Since my Tuesday started with a screening of David Chase’s upcoming film, “Not Fade Away,” about a band of high school friends trying to achieve stardom in ‘60s-era New Jersey, it seemed fitting that my day would end watching another Jersey band – one that has long bypassed normal stardom to the point of sold out stadiums, more than 100 million records sold and a fanatic fan base.
Yep, Bon Jovi was participating in one of those Fathom Events concert specials at several area theaters Tuesday night. The concert portion was recorded and expertly edited months ago – the material came from the band’s 2010 tour, including their 12-date run at London’s O2 Arena, the christening of what is now MetLife Stadium in the Meadowlands and concerts at Madison Square Garden.
But as cool as it was to watch a Bon Jovi concert on a movie screen – with booming sound and HD-quality video to match – the real draw to this event was the 30-minute live Q&A with the band that preceded the concert(s) footage.
Beamed in from the AMC Empire 25 movie theater in New York, the core foursome of Jon Bon Jovi, Richie Sambora, David Bryan and Tico Torres filed onto a stage at the front of the room to answer questions about – but mostly promote – their upcoming album and tour (which stops at Philips Arena Feb. 27 – tickets are on sale at 10 a.m. Monday).
Host(ess) Allison Hagendorf quizzed the band about their upcoming appearance at the 12/12/12 concert at Madison Square Garden to benefit victims of Hurricane Sandy – “I’d like to think we could all come together for the hell of it instead of a tragedy,” Jon said, referencing the lineup that includes Bruce Springsteen, Roger Waters, Paul McCartney and The Who – before moving on to questions about their “What About Now” album, due in the spring.
Throughout the session, a slightly tired-looking Jon handled most of the answers, relating that the title track of the album “calls those out who have been standing on the sidelines and criticizing” and that the record contains “big ol’ anthems made for stadiums and some introspective songs as well.”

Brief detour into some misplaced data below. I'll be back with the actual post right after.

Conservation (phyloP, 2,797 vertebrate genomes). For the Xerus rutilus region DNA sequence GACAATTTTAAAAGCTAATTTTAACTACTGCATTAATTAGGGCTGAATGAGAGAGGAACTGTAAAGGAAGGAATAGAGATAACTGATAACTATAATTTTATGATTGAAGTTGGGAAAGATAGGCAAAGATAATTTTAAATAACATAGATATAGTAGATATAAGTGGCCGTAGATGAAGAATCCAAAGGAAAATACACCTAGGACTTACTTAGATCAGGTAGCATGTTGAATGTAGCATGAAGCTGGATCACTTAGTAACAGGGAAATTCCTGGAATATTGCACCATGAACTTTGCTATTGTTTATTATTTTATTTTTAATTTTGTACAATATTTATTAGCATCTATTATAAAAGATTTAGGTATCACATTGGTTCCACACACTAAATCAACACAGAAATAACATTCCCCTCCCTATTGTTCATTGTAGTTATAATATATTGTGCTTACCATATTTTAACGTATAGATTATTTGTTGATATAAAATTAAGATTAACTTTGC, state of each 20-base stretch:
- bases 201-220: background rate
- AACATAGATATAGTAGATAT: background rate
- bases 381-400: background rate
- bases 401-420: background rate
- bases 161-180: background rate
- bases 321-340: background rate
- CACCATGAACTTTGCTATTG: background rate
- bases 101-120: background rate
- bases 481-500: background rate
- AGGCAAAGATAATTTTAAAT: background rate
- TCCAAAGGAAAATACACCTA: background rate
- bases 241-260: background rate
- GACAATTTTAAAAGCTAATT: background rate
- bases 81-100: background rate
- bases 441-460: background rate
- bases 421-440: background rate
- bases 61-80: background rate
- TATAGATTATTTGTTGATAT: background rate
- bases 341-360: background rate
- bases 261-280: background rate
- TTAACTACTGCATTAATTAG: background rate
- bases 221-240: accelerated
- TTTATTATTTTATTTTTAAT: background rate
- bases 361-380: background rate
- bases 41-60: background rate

Next year, Bon Jovi celebrates its 30th anniversary. Bryan noted that the first note played on the tour “will ring a long time,” while Sambora added that, “We’re beyond a band at this point. It’s a family.”
Following the Q&A session, where the band also answered questions submitted by text, Twitter and from members in the New York audience, the “Inside Out” concert portion began with “Blood on Blood,” Bon Jovi’s definitive anthem of the brotherhood that Sambora referenced.
The coolest aspect of the show – which will surely be released on DVD, no? – was the split screens that usually showed the same song being performed in two of the three venues simultaneously. Sometimes there was sweat and sometimes there was better coiffed hair, but no matter the city, the guys exhausted themselves.
While only about 20 people attended my screening at Regal Perimeter Pointe, many of them clapped at the end of songs and dutifully punched the air during the classic fan favorite, “Raise Your Hands.”
The concert, which spanned the obvious – “You Give Love a Bad Name,” “Wanted Dead or Alive,” “Born to Be My Baby” – and non-U.S. chart-toppers but fan-friendly songs “Whole Lot of Leavin’” (which was a hit in Europe) and football anthem “We Got it Going On,” showcased the band at a peak point in their everlasting career. (The live album is now available on iTunes, for those who are interested.)
What will they do for an encore? Guess we’ll find out next year.